A step-by-step guide to wasting less food
By Lori Bongiorno
Americans are notorious for wasting food. Each year, we toss out about 27 percent of edible food, and the average family of four throws out about $600 worth of groceries.
Here's one way to visualize the collective impact of all the limp lettuce and moldy bread that makes its way to landfills. We waste enough food each day to fill up the Rose Bowl (a 90,000 seat stadium in Southern California), according to Jonathan Bloom, author of American Wasteland on CNN.
We're not only wasting money, we're also wasting energy. New research from the University of Texas quantifies just how much. Americans waste the equivalent of 350 million barrels of oil every year on wasted food -- or 2 percent of the annual energy consumption of the United States.
The upshot? Preventing food from going bad saves money and energy. Here are some tips to help you waste less food:
You've heard this before, but that's because taking the time to plan your meals ahead of time can really help to cut down on wasted food. There's one key point to remember: Be realistic about what you have time to prepare given your schedule each week.
Check your fridge and cupboards before you head to the grocery store so you don't buy what you already have.
Write a detailed shopping list and don't stray from it as you navigate the aisles of your grocery store.
We all love a good bargain, but try not to buy food that you simply cannot eat just because it's a good deal. How much money are you saving if uneaten food ends up in the landfill?
That's not to say that you shouldn't buy items on sale or in bulk. If you buy that 5-pound package of hamburger meat, split it up into smaller portions and freeze it when you unpack your groceries.
Use up what you buy
• Here's a tasty way to use the seeds of butternut, acorn, or any other squash you're making. Add a little salt and oil and roast the seeds in the oven, just like you would pumpkin seeds.
• Turn old bread into fresh breadcrumbs, Parmesan croutons, or Panzanella bread salad. Bread pudding is a good option for those with a sweet tooth. Better yet, store bread in the freezer as soon as you bring it home so it lasts longer.
• Saute small amounts of different kinds of unused veggies and mix with eggs, cheese, and herbs (if you have some in the fridge) to make a frittata. Pair it with a salad for a quick, delicious, and spontaneous weeknight dinner.
• Use berries, bananas, melons, or other fruit to make smoothies. Freeze ripe fruit for future smoothies or Popsicles. Some tips: Remove the peel from bananas before freezing. Lie berries out on a tray in the freezer and add berries to a container once they're frozen.
• Add extra rice to soup or make Rockin' Rice Pudding. Turn take-out white rice into some inspiring new side dishes such as rice fritters or tomatoes stuffed with rice.
• Were you overly ambitious when you went apple picking? Use up your stash by making applesauce or apple butter, which can be stored for months. And don't forget about apple muffins, crisps, and pies. This advice isn't just for apples. Transform any abundant fruit into delicious baked goods.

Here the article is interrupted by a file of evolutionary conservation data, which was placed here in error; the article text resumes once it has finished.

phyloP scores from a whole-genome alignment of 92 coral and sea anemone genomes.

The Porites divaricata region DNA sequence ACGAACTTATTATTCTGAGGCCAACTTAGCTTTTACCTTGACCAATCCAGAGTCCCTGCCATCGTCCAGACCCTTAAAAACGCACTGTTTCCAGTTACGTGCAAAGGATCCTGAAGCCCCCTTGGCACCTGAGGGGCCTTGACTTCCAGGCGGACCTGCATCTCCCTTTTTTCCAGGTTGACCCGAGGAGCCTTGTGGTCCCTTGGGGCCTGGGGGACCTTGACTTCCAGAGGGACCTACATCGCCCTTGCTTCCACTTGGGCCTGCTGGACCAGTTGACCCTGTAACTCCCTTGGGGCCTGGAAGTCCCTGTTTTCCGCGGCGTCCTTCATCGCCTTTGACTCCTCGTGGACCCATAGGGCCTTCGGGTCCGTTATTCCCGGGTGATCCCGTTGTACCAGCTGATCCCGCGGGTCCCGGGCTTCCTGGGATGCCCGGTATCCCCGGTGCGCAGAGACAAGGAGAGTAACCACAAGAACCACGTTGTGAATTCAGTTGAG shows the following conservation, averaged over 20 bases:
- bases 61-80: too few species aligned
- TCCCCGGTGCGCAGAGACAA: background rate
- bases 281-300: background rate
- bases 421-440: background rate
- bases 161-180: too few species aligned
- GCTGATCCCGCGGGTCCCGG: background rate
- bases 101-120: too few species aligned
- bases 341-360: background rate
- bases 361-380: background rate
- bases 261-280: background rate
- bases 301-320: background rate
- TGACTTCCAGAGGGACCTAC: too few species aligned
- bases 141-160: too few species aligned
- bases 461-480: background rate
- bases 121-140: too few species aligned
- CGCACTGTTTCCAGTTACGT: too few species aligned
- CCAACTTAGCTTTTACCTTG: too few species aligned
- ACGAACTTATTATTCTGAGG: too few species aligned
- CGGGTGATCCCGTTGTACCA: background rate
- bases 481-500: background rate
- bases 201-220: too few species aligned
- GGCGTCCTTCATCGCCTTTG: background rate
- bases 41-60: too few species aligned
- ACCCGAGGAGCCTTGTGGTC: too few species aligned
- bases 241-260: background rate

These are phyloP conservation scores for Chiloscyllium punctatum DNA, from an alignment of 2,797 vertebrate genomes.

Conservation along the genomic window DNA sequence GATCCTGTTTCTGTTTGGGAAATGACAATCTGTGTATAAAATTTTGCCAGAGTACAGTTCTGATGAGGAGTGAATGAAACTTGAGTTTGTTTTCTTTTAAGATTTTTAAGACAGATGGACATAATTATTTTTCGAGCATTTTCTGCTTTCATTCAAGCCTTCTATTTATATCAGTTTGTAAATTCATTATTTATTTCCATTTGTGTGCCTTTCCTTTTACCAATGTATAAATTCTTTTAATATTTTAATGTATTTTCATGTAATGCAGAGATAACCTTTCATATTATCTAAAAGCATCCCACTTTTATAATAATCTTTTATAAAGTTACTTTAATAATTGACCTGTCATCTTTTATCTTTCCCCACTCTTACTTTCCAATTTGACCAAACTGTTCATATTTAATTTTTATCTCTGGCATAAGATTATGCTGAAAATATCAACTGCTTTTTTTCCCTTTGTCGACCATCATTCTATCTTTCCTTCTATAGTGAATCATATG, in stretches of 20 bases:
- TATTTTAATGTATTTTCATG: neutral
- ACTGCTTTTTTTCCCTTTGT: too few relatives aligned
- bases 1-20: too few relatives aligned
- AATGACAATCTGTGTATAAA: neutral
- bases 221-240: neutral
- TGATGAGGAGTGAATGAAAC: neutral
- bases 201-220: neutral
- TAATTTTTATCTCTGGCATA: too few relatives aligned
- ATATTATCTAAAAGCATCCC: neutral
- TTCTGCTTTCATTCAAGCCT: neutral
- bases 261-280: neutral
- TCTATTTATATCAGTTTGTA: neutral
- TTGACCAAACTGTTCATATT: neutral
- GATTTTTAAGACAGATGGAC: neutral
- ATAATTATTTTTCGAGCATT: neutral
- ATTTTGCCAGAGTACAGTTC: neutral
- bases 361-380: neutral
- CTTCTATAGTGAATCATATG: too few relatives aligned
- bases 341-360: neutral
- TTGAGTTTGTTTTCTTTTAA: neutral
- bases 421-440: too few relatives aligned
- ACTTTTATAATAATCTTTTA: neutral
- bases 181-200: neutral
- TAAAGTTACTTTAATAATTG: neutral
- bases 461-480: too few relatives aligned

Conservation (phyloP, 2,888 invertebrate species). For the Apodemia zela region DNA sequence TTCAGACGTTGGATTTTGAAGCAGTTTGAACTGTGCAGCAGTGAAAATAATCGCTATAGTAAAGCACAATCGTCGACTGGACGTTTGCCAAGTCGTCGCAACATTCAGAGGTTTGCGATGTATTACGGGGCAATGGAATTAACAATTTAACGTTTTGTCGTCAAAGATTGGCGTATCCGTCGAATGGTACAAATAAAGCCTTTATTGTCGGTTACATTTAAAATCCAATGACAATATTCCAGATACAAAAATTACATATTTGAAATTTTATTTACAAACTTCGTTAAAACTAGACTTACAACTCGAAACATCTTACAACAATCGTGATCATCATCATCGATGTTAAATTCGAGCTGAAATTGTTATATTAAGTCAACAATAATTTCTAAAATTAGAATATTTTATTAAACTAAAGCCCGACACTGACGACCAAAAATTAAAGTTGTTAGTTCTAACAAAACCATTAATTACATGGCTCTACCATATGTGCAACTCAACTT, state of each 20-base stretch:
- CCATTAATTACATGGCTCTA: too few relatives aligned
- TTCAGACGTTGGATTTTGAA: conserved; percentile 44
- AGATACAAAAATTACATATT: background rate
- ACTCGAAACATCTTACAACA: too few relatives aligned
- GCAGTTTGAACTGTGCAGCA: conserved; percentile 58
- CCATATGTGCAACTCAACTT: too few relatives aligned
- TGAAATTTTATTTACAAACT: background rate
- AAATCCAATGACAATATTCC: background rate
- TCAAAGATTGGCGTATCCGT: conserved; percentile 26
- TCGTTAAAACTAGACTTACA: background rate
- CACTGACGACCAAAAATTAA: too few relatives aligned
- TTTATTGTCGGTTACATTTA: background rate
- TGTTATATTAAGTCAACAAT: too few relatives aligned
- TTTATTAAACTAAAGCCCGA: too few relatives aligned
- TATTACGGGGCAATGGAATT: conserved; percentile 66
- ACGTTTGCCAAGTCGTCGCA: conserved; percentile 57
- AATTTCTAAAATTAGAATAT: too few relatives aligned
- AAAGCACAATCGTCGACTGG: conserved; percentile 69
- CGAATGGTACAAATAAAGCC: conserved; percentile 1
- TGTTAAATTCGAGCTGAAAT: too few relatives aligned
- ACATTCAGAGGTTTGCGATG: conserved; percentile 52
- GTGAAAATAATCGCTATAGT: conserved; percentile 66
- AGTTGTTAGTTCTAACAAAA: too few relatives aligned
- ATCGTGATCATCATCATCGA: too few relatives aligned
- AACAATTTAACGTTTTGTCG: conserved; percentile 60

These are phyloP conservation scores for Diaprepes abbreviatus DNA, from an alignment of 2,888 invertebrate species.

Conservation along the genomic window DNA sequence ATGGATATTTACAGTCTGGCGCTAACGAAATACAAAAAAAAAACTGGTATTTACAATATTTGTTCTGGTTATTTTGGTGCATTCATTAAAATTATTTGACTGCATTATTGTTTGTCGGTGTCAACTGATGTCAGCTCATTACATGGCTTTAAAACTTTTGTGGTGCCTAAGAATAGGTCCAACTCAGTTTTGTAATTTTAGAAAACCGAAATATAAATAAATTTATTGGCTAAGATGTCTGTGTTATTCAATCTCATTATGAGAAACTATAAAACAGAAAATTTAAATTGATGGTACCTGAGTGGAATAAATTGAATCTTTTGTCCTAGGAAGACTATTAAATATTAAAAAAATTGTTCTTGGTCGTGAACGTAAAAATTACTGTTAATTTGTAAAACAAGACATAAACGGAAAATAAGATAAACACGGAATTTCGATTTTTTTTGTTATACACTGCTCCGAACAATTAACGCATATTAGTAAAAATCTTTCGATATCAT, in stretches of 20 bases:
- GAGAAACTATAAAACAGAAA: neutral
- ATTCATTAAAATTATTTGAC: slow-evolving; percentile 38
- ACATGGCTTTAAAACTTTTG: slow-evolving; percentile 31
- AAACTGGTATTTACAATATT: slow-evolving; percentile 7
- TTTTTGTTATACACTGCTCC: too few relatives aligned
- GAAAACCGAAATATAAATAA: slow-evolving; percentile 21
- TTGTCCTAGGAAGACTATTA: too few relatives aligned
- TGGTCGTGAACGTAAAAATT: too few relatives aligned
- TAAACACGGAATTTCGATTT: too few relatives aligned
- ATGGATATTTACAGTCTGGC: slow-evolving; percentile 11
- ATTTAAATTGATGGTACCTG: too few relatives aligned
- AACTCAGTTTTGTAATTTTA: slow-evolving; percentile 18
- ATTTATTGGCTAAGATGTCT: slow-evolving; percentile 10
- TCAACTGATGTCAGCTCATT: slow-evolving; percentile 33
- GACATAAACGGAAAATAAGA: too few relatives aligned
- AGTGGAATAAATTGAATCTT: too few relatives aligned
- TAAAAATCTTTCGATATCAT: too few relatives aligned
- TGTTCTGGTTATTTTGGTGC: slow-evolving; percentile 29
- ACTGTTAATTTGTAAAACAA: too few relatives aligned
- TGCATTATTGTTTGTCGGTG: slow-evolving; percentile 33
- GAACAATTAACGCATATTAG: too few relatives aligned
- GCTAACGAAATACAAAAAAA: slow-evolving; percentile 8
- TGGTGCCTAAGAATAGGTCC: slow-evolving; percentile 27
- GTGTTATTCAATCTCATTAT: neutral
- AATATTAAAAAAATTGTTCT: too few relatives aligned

Freeze before you toss
We all know you can freeze meat, casseroles, and other meals. Here are some items you might not have considered:
• Store extra waffles and pancakes in the freezer, and pull them out when you want a healthy, inexpensive, and quick breakfast.
• Pour leftover coffee in ice cube trays. Use the cubes to enhance the flavor of iced coffee or to cool down coffee that's too hot.
• Don't toss leftover chopped onions or peppers. Freeze them and use them the next time you make a meal that requires those ingredients.
• Keep a container in your freezer to store parts of veggies that you don't typically use such as trimmed ends of onions, carrots, and celery. When you have a good amount saved up, boil them in water for a homemade stock. Carnivores can keep a bag of unused chicken parts or bones in the freezer to add to the pot.
No one wants to eat unsafe food, but it's a good idea to understand what expiration dates mean because, in most cases, they indicate quality, not safety. The "use by" date indicates the last day an unopened item is at peak quality (taste, texture, nutritional value, etc.).
The "sell by" date tells stores when to remove a product from the shelf because quality will begin to decline. Milk, for example, will remain safe to drink for about a week after the "sell by" date if it's refrigerated properly. Of course, it's wise to smell it before you drink it just to make sure.
Think beyond eating
Mix overripe fruit, such as blueberries, pomegranate, or grapefruit, with honey and egg whites to create homemade facial masks. Here's a simple recipe from Kristie Leong, M.D.: Puree fruit in a blender until smooth. Mix half a cup of fruit puree, one egg white, and a tablespoon of honey in a glass bowl until it forms a thick paste. You may need to add a little cornstarch to thicken. Store in fridge overnight. Spread mask on clean skin for 30 minutes.
Or combine fruit that's past its prime with soil to nourish your plants instead of relying on chemical fertilizer.
Give to others
Donate non-perishable items that you're not going to eat (such as an unopened box of granola bars or cereal that your child decides she no longer likes) to a local food bank.
Search the Feeding America website to find food banks near you.
Environmental journalist Lori Bongiorno shares green-living tips and product reviews with Yahoo! Green's users. Send Lori a question or suggestion for potential use in a future column. Her book, Green Greener Greenest: A Practical Guide to Making Eco-smart Choices a Part of Your Life is available on Yahoo! Shopping and Amazon.com.